Despite significant advances in the understanding of chlorinated solvent source zones and the maturation of several in situ remediation technologies (e.g., bioremediation), the ability to provide a priori predictions of the performance of remediation technologies in the field remains severely limited. This is attributed, in large part, to the inability to accurately quantify source zone mass and its spatial distribution, as well as to accurately estimate effective in situ mass transfer and transformation rates. The overarching goal of this research project was to develop and demonstrate a remediation design and performance assessment protocol that can efficiently assess the suitability of a remediation technology and predict remedial performance (e.g., mass removal/destruction) and the uncertainty associated with such predictions. This protocol couples careful characterization of the contaminant source with down-hole treatability testing and mathematical modeling.

Technical Approach

This project focused on a representative trichloroethene (TCE)-contaminated site (Commerce Street Superfund Site, Williston, VT) that supported the development, refinement and testing of the protocols and software tools. The project was implemented in three phases: Phase I involved the development of protocols and software tools for efficient estimation of key source characteristics (mass distribution metrics) governing remediation technology selection, design, and performance. In Phase II, work focused on laboratory-scale batch and aquifer cell testing to (a) support source zone characterization, (b) provide kinetic data for testing and refinement of upscaled mathematical models, and (c) guide the design and implementation of field-scale reactivity tests. A down-hole treatability (DHT) test was then conducted in Phase III to estimate (confirm) the in situ rate parameters needed for subsequent site-specific protocol application. Upscaled models and uncertainty analysis tools were incorporated into the widely-used solute transport modeling platform, Modular Three Dimensional Transport Simulator (MT3DMS), to facilitate adoption by practitioners and site managers.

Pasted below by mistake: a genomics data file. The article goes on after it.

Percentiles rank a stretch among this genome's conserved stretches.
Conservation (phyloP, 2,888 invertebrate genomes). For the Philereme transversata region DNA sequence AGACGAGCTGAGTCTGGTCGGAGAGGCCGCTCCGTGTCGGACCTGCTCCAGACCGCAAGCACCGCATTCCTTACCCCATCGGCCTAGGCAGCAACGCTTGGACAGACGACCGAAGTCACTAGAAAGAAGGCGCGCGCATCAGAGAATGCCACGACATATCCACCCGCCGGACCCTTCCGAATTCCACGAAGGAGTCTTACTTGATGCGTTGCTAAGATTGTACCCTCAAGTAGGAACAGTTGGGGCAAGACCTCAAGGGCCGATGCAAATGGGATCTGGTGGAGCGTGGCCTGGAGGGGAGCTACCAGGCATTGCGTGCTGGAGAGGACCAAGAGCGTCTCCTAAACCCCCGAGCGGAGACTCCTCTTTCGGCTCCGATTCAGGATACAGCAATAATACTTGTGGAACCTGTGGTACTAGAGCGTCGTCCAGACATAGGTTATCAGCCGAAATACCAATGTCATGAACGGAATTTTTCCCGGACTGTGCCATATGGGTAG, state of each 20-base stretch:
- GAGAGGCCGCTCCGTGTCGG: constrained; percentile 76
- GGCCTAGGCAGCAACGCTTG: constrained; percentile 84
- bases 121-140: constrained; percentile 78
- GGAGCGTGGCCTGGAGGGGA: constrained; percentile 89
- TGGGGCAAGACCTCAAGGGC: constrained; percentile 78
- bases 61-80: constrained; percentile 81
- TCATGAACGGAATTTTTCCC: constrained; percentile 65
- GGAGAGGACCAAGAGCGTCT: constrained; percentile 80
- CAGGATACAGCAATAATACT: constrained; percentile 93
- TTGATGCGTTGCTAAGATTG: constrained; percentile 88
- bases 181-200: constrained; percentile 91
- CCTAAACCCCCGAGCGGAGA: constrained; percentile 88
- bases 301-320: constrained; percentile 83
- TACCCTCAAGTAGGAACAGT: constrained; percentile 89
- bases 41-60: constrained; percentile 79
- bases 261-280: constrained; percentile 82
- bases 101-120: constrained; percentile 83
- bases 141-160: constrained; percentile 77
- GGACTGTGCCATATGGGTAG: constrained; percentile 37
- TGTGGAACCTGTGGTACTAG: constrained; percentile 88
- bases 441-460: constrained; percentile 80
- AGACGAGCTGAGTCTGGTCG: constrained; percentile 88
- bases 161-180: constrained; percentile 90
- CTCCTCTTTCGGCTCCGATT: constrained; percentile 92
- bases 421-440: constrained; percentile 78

Phase I: A novel statistical approach was developed and implemented for the reconstruction of source zone mass distributions and quantification of source zone metrics and associated uncertainty in heterogeneous subsurface formations. The approach employs trained discriminative random field (DRF) models, in conjunction with Monte-Carlo sampling methods, to generate contaminant mass realizations, conditioned on measured borehole data. Post-processing of these realizations yields estimates of source zone metrics (e.g., pool fraction, total mass) and associated uncertainty. These metrics and approximations of uncertainty can be used to predict source zone longevity, mass recovery behavior, and remedial performance and to inform further sampling for characterization and remediation. DRF model performance was evaluated through comparisons of predicted metrics with those obtained from ‘true’ mass distributions, generated with validated flow and transport models. Comparisons demonstrate that the trained DRF model can reconstruct realistic saturation and concentration fields for a range of non-aqueous phase liquids spill scenarios, significantly outperforming traditional kriging approaches.

Phase II: A matrix of laboratory microcosm experiments, assembled from site soil and groundwater samples, was undertaken to estimate batch TCE dechlorination rates in unaugmented and SiREM KB-1®-amended systems. Results demonstrated the need for bioaugmentation at the Commerce St. site. An aquifer cell system was constructed with field site soil, pre-loaded with TCE, bioaugmented with KB-1®, and operated to mimic the field-scale downhole treatability test. Effluent and side port measurements of volatile fatty acid, chlorinated ethene and ethene, and biomass concentrations were used, in conjunction with an enhanced version of the transport simulator MT3DMS with batch-measured rates, to explore effective bio-reaction rates (e.g., maximum substrate utilization rate, /!"#) under representative heterogeneous subsurface conditions. Batch-measured rates provided a good prediction of aquifer cell behavior (average relative error of 19%) when heterogeneity was explicitly modeled and TCE and dichloroethene isomers (cis-DCE) inhibition of vinyl chloride (VC) transformation was neglected. However, ethene production was significantly under-predicted when a uniform permeability was assumed, demonstrating the influence of local heterogeneity on dechlorination prediction accuracy. Ethene concentrations varied spatially within the domain, primarily associated with low permeability layers. To investigate the effect of the residence time on dechlorination, the flow rate was reduced by 50%. Under these conditions, the proportion of ethene (molar basis) increased from 26% to 54%. In this phase of the project, correlations for effective mass transfer coefficients were also developed to describe back-diffusion/desorption under a range of heterogeneous formation conditions.